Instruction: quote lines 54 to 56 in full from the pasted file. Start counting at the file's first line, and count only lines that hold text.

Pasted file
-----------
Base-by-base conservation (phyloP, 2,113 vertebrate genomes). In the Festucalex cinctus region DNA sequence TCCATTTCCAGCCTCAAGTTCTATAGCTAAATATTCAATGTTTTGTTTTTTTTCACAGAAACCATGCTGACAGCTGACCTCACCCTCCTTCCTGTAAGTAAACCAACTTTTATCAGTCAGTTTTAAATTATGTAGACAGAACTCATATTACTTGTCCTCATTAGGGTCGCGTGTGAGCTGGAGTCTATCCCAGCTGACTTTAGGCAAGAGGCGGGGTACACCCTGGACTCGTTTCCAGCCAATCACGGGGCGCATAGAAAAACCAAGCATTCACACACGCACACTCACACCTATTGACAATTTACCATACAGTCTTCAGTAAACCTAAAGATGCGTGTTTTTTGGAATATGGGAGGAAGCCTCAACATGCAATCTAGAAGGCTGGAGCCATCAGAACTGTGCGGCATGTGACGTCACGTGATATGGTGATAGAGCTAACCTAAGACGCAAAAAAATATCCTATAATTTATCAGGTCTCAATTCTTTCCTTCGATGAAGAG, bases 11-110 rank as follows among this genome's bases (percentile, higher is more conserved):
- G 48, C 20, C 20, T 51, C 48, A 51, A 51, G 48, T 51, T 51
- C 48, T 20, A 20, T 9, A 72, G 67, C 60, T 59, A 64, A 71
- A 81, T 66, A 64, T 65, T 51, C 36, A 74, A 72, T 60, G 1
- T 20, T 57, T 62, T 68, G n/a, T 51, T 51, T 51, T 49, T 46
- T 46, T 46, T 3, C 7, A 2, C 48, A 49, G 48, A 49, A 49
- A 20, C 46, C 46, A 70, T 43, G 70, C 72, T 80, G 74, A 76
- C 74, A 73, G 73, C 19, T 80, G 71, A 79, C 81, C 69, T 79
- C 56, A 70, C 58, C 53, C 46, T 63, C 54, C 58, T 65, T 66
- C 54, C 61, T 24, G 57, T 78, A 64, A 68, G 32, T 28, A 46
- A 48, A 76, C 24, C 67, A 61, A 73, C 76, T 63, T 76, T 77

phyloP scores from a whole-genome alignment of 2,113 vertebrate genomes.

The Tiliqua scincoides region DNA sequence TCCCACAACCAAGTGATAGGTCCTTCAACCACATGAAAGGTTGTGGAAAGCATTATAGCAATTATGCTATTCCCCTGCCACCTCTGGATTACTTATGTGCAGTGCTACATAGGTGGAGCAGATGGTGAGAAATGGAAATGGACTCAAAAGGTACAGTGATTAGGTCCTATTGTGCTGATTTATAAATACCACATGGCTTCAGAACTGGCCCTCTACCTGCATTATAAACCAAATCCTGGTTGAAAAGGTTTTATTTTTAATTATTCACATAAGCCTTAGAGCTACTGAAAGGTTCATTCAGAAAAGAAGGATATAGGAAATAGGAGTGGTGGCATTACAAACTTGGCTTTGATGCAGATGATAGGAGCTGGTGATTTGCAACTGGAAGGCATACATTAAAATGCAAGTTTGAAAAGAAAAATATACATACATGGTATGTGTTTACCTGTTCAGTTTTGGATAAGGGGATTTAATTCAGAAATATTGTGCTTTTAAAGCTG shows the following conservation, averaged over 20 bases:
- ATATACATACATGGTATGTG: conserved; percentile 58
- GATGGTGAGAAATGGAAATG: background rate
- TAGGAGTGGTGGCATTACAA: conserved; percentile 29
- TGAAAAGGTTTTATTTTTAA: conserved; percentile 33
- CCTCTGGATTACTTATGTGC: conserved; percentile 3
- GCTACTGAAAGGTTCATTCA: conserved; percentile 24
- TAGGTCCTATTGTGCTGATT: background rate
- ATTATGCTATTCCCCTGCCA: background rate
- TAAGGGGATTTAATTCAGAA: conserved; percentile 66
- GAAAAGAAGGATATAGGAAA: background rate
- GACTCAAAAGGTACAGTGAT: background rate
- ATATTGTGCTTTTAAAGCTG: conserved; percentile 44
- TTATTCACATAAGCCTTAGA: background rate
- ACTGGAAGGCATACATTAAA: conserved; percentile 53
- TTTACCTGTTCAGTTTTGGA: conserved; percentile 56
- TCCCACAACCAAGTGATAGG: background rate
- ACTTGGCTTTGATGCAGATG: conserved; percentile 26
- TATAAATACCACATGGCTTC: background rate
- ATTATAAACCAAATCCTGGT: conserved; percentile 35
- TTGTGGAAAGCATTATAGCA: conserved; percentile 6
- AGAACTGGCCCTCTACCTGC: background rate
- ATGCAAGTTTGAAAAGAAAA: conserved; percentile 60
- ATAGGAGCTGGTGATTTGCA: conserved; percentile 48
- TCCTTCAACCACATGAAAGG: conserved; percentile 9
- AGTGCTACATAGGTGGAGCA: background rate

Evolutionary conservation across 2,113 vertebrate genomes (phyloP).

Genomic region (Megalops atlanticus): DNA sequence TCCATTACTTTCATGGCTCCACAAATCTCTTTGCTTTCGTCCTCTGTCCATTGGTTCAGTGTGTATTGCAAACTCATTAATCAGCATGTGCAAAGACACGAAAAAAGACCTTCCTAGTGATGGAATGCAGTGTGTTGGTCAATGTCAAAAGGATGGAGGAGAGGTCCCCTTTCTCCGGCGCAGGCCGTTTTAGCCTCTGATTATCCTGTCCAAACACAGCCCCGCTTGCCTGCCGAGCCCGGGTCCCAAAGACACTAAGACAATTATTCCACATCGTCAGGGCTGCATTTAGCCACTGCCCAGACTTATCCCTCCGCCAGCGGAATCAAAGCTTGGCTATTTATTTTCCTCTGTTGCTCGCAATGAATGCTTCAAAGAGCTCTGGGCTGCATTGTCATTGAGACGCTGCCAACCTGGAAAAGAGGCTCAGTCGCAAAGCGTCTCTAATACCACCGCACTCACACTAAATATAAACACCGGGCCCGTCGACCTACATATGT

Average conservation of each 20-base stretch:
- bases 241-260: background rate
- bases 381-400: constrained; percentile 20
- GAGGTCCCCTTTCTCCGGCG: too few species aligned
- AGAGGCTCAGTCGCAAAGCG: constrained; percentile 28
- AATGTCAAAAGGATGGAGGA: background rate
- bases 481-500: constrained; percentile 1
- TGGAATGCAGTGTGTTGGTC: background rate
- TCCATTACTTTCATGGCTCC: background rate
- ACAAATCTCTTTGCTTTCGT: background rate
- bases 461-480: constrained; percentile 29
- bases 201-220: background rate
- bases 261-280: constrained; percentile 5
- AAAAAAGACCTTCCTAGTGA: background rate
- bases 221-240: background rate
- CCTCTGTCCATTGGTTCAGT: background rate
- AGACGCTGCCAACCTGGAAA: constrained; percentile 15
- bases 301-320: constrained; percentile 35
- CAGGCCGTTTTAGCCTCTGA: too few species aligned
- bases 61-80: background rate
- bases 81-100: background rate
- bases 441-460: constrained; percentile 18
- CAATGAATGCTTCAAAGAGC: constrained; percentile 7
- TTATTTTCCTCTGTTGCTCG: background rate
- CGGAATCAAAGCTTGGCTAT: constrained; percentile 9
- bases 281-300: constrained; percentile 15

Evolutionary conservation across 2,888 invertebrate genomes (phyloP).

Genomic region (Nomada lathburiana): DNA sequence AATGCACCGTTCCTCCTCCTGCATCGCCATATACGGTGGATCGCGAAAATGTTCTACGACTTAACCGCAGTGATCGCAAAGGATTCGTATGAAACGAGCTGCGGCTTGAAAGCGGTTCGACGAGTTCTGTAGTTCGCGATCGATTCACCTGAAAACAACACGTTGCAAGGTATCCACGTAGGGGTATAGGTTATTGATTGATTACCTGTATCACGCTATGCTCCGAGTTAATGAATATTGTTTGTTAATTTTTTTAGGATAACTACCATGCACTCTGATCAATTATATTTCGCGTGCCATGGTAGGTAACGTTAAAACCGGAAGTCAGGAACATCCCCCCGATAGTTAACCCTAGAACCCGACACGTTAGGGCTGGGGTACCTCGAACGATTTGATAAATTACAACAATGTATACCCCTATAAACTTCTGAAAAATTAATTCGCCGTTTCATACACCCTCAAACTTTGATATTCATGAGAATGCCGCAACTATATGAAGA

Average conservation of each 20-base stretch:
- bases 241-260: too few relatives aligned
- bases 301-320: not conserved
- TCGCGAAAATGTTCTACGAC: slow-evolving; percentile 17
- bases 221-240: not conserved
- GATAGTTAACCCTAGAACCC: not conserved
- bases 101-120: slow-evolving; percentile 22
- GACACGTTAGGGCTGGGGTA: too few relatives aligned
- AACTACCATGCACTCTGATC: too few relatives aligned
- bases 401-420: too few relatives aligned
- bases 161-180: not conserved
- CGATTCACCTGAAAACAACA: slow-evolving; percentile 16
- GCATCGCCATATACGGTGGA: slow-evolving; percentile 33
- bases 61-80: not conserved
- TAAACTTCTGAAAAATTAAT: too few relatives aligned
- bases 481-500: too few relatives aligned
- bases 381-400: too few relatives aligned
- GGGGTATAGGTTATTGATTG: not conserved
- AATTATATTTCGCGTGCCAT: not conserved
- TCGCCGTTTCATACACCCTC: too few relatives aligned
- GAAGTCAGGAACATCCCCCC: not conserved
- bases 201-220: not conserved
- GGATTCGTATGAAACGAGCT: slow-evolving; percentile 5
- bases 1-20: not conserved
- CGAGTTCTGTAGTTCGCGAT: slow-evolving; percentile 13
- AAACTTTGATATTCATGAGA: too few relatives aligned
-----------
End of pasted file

- AAAAAAGACCTTCCTAGTGA: background rate
- bases 221-240: background rate
- CCTCTGTCCATTGGTTCAGT: background rate